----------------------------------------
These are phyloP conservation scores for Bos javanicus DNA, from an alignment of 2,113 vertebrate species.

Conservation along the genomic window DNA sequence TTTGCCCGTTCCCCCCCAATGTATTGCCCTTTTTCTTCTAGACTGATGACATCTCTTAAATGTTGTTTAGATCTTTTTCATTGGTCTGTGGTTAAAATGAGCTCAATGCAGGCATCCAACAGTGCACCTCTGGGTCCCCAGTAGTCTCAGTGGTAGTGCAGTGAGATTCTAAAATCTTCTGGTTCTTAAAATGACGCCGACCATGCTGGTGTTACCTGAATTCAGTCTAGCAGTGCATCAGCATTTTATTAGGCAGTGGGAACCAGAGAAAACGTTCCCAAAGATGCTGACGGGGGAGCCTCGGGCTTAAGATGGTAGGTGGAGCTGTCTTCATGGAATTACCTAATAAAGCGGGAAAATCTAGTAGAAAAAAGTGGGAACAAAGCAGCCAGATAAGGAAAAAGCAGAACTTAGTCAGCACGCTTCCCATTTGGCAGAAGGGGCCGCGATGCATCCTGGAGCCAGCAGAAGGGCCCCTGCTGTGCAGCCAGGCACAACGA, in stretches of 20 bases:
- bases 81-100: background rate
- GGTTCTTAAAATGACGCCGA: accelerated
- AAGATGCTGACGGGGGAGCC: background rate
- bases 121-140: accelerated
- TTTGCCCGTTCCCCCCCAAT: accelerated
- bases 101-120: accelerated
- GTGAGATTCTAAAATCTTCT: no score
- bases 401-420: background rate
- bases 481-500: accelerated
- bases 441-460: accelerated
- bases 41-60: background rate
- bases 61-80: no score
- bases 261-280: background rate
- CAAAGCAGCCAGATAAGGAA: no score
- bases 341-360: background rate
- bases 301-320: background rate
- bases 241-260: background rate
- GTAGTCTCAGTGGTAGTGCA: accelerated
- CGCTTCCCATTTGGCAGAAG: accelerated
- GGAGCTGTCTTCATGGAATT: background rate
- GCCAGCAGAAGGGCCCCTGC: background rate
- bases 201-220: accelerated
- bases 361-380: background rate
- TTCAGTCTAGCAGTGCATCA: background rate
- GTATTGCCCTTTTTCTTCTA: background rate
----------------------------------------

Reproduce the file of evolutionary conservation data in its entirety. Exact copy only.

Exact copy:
These are phyloP conservation scores for Bos javanicus DNA, from an alignment of 2,113 vertebrate species.

Conservation along the genomic window DNA sequence TTTGCCCGTTCCCCCCCAATGTATTGCCCTTTTTCTTCTAGACTGATGACATCTCTTAAATGTTGTTTAGATCTTTTTCATTGGTCTGTGGTTAAAATGAGCTCAATGCAGGCATCCAACAGTGCACCTCTGGGTCCCCAGTAGTCTCAGTGGTAGTGCAGTGAGATTCTAAAATCTTCTGGTTCTTAAAATGACGCCGACCATGCTGGTGTTACCTGAATTCAGTCTAGCAGTGCATCAGCATTTTATTAGGCAGTGGGAACCAGAGAAAACGTTCCCAAAGATGCTGACGGGGGAGCCTCGGGCTTAAGATGGTAGGTGGAGCTGTCTTCATGGAATTACCTAATAAAGCGGGAAAATCTAGTAGAAAAAAGTGGGAACAAAGCAGCCAGATAAGGAAAAAGCAGAACTTAGTCAGCACGCTTCCCATTTGGCAGAAGGGGCCGCGATGCATCCTGGAGCCAGCAGAAGGGCCCCTGCTGTGCAGCCAGGCACAACGA, in stretches of 20 bases:
- bases 81-100: background rate
- GGTTCTTAAAATGACGCCGA: accelerated
- AAGATGCTGACGGGGGAGCC: background rate
- bases 121-140: accelerated
- TTTGCCCGTTCCCCCCCAAT: accelerated
- bases 101-120: accelerated
- GTGAGATTCTAAAATCTTCT: no score
- bases 401-420: background rate
- bases 481-500: accelerated
- bases 441-460: accelerated
- bases 41-60: background rate
- bases 61-80: no score
- bases 261-280: background rate
- CAAAGCAGCCAGATAAGGAA: no score
- bases 341-360: background rate
- bases 301-320: background rate
- bases 241-260: background rate
- GTAGTCTCAGTGGTAGTGCA: accelerated
- CGCTTCCCATTTGGCAGAAG: accelerated
- GGAGCTGTCTTCATGGAATT: background rate
- GCCAGCAGAAGGGCCCCTGC: background rate
- bases 201-220: accelerated
- bases 361-380: background rate
- TTCAGTCTAGCAGTGCATCA: background rate
- GTATTGCCCTTTTTCTTCTA: background rate